The World Wide Autism Web

At the time of this post, there were over 80 million Google pages which answered to a Search request for “Autism”. There were 9 million pages for “Autism Cure”. We can’t cure autism yet; we can treat it, however, quite successfully. Such a point-of-view confers this site a lower listing on that search topic.

However, there were 18 million pages for “Autism Doctor” and TheAutismDoctor.com appeared as the first result. I am very proud of that, because it means that people are reading and starting to trust my opinion about this childhood epidemic. My Google rating comes from my readership, not Search Engine Optimization Services.

Somehow, conventional medicine and pediatricians have dropped the ball on this important condition. Where else is a parent going to find information about their child’s condition, especially when professionals appear so clueless?” I just read about … fill in the topic… on the Internet and I wanted to know what you think,” is one of the most commonly asked questions in my practice at The Child Development Center of America. This article will cover what I consider to be the good, the bad and the ugly when it comes to the ‘net and ASD:

The Good:
I get to treat patients from all over the world. Are you kidding me? This is the greatest honor that any doc could ever have. So, that’s a plus.

Getting important information out to the public so efficiently couldn’t be accomplished before the Internet. There’d be no ‘TheAutismDoctor.com’!

The web contains a great deal of important and correct information about ASD. Especially when confronted by pediatricians who continue to exclaim, “He’s a boy (premie, like-his-Dad, only-child, spoiled-by-grandma, etc.)… they talk late,” the www helps parents who remain concerned about their child’s development. The diagnosis of autism is often reached by searching for answers about why your child lacks eye contact, or has lost words, or “doesn’t play like the other kids.”

Also, this is my way of venting my frustration about ASD (have I said ‘epidemic’ too many times?); a modern medical condition which has profound effects upon families, patients, and our educational and healthcare resources – present and future. This method of communication adds to the body of clinical experience by reporting how children change and develop with various interventions. Evaluating those 80 million of pages can best be done by a real doctor, however.

The Bad:
Misinformation is rampant. There are treatment protocols that could harm your child, have not been adequately evaluated, or lack reliable data. There are therapies that could deplete your resources at the expense of treatments that have been proven to help your affected child.

All information appears equal at this i-level. Just ’cause a person learns about architecture doesn’t make them an architect. I have previously admitted that the traditional pediatric community seems to share a large part of the blame by not listening to parents and exhibiting a lack of intellectual curiosity that this problem demands.

Once a parent finds a trusted physician, protocols are best handled at that level of expertise. “Can’t you do treatments every 3 weeks instead of every 2?” seems a silly question for a cancer specialist, right? ASD is a mystery that has only a few really successful interventions. If a patient is going through several therapeutic interventions at the same time, it is really rolling the dice as far as what outcomes you should expect.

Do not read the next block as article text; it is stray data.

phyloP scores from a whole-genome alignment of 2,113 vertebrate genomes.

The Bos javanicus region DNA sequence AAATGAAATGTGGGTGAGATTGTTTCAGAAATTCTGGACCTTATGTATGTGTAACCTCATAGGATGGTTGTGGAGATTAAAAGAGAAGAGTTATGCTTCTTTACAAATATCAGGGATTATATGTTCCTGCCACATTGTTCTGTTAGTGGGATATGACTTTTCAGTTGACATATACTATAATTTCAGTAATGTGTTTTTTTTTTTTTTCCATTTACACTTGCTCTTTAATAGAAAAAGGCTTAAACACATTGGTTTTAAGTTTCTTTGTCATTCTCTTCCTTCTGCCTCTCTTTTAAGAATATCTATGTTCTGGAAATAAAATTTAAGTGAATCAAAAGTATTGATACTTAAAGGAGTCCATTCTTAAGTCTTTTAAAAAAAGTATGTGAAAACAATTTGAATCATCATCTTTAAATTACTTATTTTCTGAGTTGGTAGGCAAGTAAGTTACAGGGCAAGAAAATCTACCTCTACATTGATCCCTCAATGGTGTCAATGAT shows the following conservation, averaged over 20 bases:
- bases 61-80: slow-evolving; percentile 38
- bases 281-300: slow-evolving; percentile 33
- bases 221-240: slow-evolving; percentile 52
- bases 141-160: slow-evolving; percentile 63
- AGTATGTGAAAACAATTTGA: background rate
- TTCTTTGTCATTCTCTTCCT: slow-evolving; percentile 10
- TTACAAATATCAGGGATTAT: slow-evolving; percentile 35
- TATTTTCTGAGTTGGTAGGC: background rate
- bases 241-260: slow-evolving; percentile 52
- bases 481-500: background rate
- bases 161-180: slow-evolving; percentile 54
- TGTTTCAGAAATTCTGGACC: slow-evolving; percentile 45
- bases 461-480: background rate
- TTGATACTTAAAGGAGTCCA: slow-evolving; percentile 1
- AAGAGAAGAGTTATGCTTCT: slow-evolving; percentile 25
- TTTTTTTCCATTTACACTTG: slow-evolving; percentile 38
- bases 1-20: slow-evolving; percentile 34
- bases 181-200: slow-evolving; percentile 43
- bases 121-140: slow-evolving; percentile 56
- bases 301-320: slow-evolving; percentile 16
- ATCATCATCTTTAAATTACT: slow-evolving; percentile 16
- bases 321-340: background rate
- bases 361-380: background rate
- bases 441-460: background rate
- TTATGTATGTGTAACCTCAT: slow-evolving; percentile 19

All parents want more. Just like for neuro-typical kids, you want more communication, academic achievement, maturity, friends, etc. Amid a myriad of valid, but conflicting information that awaits more thorough research, there are many websites promising miraculous and instantaneous symptom reversal with nearly-scientific explanations and elaborate video testimonials from actual parents. Furthermore, the more that the treatment seems to cost, from thousands-to-tens of thousands per treatment – the more it entices serious consideration by some couples.

OK, doctors have been wrong about some stuff. But we’re not all ignorant about childhood development and physiology.

The Ugly:
I got hacked recently! Even my little blog that is just trying to disseminate the truth. The user doesn’t need to provide an email address or fill in a survey, and no money is exchanged. There are no advertisements. Who would want to disturb this outlet? Anyway, I purchased a virus checker and an infection cleaner and changed all of my passwords to encrypted terms that I’ll never remember… so that I will have to keep hitting “forgot password” and wait for that email that tells me that it’s OK to access my own information. Which, apparently, someone in Russia is able to do! But, I’ve digressed…

On the ‘www’, therapies that are unwarranted because of risk, cost, or efficacy appear equal to more sustainable treatment protocols. If I may offer a bit of old-pediatrician advice: that risk thing… you gotta take it into account, and not just say, “I’ll do anything for my child!” The ability for the dishonest to seek out desperate families is greatly aided by web capabilities.

Some advisers may be well-meaning, or could have helped another child with some other treatment protocol. It’s not invalid, it’s just not YOUR kid.

Conclusion:
The scrutiny with which a parent considers the information that is presented by multiple sources of information, including their (regular) pediatrician, their (conventional) specialist, therapists, the child’s grandparents, teachers, books, publications, conferences, research and the web need to be included in order to arrive at the most helpful experience for your child.

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Brian D. Udell MD
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